Qualifying for Medicare hardly means free health care — there are still premiums and deductibles. However, people who qualify for both Medicare and Medicaid (called “dual eligibility”) receive help paying their out-of-pocket costs.
Medicare is a federal program available to anyone 65 or older. It consists of four major parts, each of which have premiums and co-pays associated with them:
Medicaid is a joint federal and state program that provides health insurance to low-income adults, children, and people with disabilities. It is also the primary method of paying for nursing home care. To qualify for coverage, applicants must have limited assets and income.
To be considered dually eligible, beneficiaries can be enrolled in either Medicare and full Medicaid or in Medicare and one of Medicaid’s Medicare Savings Programs. Medicare Savings Programs are state programs, run through Medicaid, that provide help paying for Medicare premiums. When Medicare and Medicaid coverage overlap, Medicare always pays for the services first. If Medicare doesn’t cover the full cost, then Medicaid may cover the remaining cost. Medicaid may also cover some costs that Medicare does not cover, like long-term nursing home care.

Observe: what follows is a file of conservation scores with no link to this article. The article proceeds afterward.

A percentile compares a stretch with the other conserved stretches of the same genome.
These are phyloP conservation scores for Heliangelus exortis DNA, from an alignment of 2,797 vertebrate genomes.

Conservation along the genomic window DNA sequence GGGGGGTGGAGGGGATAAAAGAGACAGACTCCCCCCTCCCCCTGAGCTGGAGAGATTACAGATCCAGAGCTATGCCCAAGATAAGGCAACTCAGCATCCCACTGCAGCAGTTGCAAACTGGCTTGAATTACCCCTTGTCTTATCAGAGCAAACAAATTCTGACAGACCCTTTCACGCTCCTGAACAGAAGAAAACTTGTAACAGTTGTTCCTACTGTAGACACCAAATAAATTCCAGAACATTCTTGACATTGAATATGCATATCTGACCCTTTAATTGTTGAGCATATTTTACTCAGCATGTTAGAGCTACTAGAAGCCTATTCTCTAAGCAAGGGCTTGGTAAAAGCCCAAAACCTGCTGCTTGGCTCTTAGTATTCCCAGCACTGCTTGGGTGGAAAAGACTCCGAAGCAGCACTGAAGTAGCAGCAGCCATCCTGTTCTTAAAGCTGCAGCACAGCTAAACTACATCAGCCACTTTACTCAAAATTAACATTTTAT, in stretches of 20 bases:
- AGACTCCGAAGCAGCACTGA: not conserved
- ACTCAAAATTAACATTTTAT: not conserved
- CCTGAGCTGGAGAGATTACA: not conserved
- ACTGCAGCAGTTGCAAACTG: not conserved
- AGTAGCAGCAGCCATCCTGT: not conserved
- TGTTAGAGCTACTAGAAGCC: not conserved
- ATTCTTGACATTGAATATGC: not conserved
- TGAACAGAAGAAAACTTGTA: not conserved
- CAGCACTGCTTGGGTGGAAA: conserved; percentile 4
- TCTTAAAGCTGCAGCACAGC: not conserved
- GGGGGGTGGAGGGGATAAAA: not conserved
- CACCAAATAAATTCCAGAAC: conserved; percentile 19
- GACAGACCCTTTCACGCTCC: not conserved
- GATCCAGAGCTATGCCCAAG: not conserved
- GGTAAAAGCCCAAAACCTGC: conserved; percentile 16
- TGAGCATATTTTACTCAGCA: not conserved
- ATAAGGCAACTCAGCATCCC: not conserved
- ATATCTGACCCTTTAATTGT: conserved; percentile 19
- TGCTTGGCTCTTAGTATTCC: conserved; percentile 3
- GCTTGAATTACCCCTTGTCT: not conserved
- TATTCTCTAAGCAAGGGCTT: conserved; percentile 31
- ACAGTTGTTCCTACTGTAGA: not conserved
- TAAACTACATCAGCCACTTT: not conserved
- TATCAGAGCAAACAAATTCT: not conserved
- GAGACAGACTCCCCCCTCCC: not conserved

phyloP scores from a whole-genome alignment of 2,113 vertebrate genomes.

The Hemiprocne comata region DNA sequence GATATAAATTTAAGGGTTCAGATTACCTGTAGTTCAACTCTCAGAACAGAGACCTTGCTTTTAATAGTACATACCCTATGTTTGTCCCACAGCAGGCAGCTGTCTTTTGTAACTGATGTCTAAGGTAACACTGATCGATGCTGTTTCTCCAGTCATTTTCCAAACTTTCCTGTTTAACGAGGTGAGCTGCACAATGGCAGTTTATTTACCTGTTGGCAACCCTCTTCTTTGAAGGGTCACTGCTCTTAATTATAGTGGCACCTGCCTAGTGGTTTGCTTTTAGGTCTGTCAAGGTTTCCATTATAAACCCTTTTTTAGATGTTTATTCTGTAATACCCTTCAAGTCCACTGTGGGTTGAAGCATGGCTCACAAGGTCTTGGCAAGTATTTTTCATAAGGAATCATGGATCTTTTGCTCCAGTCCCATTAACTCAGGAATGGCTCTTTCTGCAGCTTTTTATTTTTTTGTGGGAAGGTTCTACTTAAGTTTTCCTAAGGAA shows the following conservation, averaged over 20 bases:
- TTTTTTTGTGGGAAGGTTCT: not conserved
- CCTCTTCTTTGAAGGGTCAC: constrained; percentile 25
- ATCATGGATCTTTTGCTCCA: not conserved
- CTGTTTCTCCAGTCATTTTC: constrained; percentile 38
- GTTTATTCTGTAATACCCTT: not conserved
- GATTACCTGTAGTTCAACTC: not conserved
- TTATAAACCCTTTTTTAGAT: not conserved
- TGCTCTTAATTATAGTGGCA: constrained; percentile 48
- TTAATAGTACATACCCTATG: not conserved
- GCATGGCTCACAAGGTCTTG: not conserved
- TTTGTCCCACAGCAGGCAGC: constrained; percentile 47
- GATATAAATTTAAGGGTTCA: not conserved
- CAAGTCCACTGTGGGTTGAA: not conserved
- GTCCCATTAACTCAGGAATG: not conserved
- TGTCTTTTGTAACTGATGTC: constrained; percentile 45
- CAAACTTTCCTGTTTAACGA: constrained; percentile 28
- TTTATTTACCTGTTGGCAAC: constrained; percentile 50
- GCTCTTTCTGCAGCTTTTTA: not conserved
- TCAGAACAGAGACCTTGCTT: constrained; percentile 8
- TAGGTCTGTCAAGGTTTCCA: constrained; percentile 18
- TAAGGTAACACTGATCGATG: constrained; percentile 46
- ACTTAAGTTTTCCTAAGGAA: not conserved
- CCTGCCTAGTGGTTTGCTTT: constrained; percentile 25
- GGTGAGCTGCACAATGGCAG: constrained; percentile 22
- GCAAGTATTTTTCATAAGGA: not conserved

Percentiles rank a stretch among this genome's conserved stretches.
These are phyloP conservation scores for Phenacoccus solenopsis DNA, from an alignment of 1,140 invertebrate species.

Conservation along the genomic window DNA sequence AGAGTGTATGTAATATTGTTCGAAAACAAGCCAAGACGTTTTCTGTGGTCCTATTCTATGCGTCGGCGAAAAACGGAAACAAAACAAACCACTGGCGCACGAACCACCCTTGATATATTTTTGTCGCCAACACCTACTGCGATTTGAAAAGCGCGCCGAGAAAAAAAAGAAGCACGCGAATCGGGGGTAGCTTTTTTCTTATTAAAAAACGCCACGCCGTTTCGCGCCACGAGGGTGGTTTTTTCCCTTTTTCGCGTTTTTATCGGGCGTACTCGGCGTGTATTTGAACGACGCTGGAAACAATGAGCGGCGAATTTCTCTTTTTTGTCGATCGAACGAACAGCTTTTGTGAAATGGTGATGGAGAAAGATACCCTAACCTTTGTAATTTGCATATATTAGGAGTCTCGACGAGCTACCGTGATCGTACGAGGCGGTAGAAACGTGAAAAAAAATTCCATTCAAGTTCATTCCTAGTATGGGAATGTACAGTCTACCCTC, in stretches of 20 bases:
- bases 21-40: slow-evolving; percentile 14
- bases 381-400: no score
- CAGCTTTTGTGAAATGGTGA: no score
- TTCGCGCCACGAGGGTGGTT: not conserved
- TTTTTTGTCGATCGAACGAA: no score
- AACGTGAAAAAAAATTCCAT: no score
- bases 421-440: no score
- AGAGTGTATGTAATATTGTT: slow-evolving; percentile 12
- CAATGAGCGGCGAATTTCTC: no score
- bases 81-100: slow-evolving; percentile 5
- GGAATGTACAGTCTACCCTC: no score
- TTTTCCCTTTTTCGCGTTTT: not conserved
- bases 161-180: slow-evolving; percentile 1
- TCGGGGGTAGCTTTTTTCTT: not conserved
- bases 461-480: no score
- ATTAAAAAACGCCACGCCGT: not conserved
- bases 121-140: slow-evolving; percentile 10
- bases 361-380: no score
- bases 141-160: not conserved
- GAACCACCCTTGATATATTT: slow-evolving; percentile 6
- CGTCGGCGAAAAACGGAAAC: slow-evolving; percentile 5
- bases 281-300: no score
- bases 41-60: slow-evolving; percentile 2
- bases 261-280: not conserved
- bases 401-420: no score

The benefits available to dual eligible beneficiaries depend on which Medicaid program the beneficiary is enrolled in:
For more on Medicare Savings Programs, click here.
For more information about Medicare, click here.
For more information about Medicaid, click here.
For any other questions contact Ashley Day.